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Kalyn Kasun

Kalyn Kasun Director of Human Resources

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Does A Great Leader Make A Great Team?

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I recently read a fantastic article that an HR Professional wrote about her experience buying a MINI. The article itself focused on lessons in leadership she had learned from a sales manager at a MINI dealership while purchasing a new car. In her message she relays that this sales manager had built a better team by listening and allowing his team to build him. There were additional lessons  about how his team created an excellent customer experience in arguably one of the places consumers dread going to the most – a car dealership. Our company works with MINI  so we are aware of their quirky and fun branding style. Staying consistent with this public persona, MINI encourages its dealerships to think and act differently.

 

An example of this is a story I heard recently about an automotive veteran named Bob. Bob has been in management positions in the automotive industry for  over 30 years. This gentleman has worked mainly in highline stores including Porsche, BMW, Maserati, Ferrari and others. His normal attire consisted of tailored high-quality suits, starched dress shirts and shoes that always had that military spit polished shine. Recently, he became the GM for a MINI dealership.  MINI encourages its franchise dealer employees to wear what they call “MINI gear.” For lack of better words, these uniforms consist of polo shirts and other more casual branded clothing. This is designed to reinforce the brand and make customers feel more comfortable. This was quite a change considering what Bob was used to, but helps promote the MINI way of doing things when even the GM is dressed in a casual manner.

 

The most notable point in the MINI purchasing article is that “great management makes a great experience.” While a great leader is important, having a great team behind him or her is even more so. You can have the greatest quarterback in history but if the team doesn’t support him, you will lose games. Creating an excellent customer experience takes more than great leaders. This sales manager’s management style is exemplary. I applaud his commitment to doing the right thing, respecting his team, allowing his team to review him and being reflective of those criticisms.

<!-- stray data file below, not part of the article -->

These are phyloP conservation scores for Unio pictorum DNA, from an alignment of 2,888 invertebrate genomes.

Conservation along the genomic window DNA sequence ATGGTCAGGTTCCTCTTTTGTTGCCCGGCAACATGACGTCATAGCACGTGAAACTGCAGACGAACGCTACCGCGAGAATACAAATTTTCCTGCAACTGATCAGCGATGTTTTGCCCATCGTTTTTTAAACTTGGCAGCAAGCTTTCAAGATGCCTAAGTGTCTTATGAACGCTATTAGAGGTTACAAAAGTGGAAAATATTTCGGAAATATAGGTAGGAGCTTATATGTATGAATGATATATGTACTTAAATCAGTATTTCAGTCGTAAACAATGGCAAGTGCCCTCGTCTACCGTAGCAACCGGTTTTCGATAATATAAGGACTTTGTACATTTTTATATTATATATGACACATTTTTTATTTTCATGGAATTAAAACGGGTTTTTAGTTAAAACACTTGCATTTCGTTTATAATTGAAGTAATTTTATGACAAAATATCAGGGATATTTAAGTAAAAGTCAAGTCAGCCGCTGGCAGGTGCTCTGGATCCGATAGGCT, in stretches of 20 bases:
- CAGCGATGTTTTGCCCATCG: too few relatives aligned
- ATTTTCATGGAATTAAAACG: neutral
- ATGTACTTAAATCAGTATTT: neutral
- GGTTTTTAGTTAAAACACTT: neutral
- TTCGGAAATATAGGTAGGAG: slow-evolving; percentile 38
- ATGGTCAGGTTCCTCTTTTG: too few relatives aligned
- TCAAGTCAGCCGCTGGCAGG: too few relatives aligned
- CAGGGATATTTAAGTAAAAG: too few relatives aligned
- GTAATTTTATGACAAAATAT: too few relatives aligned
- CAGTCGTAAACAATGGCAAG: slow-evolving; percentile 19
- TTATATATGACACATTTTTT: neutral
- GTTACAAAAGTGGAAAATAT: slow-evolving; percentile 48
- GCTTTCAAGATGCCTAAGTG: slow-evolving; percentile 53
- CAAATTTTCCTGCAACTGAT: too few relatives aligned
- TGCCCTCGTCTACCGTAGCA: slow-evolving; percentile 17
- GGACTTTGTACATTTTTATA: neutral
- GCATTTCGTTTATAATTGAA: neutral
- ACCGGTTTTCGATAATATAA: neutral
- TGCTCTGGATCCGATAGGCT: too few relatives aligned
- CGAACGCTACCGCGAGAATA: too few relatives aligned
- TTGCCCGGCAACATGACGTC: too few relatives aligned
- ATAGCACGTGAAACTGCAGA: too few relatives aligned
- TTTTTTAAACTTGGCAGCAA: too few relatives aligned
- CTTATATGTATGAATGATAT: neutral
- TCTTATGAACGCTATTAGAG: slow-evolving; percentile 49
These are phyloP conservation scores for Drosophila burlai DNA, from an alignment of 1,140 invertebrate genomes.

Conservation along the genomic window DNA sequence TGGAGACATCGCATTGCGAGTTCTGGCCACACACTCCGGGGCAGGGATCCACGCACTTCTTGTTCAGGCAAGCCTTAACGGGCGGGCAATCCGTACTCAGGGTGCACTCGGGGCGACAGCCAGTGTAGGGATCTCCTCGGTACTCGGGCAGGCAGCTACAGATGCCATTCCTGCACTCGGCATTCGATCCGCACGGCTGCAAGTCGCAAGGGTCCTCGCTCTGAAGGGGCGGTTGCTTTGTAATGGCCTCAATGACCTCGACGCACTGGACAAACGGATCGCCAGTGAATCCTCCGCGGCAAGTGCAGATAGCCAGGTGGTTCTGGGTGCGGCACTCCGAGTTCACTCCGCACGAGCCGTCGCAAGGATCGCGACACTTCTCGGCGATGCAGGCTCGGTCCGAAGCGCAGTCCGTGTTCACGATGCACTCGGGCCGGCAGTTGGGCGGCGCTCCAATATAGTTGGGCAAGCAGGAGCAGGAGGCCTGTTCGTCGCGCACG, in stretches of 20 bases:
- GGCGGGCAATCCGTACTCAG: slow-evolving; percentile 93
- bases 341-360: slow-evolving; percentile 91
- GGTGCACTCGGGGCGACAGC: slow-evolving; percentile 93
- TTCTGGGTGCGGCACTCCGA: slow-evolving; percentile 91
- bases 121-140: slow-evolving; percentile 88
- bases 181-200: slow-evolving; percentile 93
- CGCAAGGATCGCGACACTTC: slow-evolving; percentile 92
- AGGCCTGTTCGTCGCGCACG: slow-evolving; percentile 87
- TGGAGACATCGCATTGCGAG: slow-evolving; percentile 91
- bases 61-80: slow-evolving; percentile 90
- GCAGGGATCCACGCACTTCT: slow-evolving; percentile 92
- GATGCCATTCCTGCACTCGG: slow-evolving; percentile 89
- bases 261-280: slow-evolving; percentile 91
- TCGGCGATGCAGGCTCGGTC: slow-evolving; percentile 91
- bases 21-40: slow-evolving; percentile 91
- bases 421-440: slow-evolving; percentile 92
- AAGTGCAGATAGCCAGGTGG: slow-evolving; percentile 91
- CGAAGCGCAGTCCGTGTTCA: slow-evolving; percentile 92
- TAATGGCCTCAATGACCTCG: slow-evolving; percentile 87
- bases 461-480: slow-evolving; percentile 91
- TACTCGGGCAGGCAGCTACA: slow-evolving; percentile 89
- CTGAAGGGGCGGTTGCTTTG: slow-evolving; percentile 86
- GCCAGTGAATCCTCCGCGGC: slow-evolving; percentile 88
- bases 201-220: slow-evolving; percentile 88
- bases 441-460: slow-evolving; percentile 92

Some of the smaller details of the article should be reiterated, because that is what  shaped the buyer’s experience from a being a good one to being a great one. Here are some of the details that caught my attention:

 

  1. The author was immediately greeted by a salesperson who not only introduced herself, but began the conversation by selling herself with some personal information.
  2. She was knowledgeable about the product,  but if there was something she didn’t know, she admitted it and then found the answer.
  3. Throughout the buying process, “everyone gave me a sense of trust that they were all playing straight.” This can’t happen without employees who are engaged and committed to the organization’s success.
  4. The salesperson introduced the detailer as the dealership’s “best kept secret.” How often do behind-the-scenes people not only get recognized but recognized in front of customers?

 

These small things were the genesis of the customer’s great experience – one she attributed to great management. There is little doubt that the leader of this dealership is doing an excellent job cultivating an exceptional customer experience.  Actions he takes as a great leader are a direct result of the fact that he has a great team behind him. His philosophy makes him better at his job, but the way he conducts himself make his employees and staff want to succeed as well.

 

One of the greatest quotes in the article is also one of the best ways to be successful not only in life but in management:

 

“…learn from everything, make the good better, and turn the bad around.”

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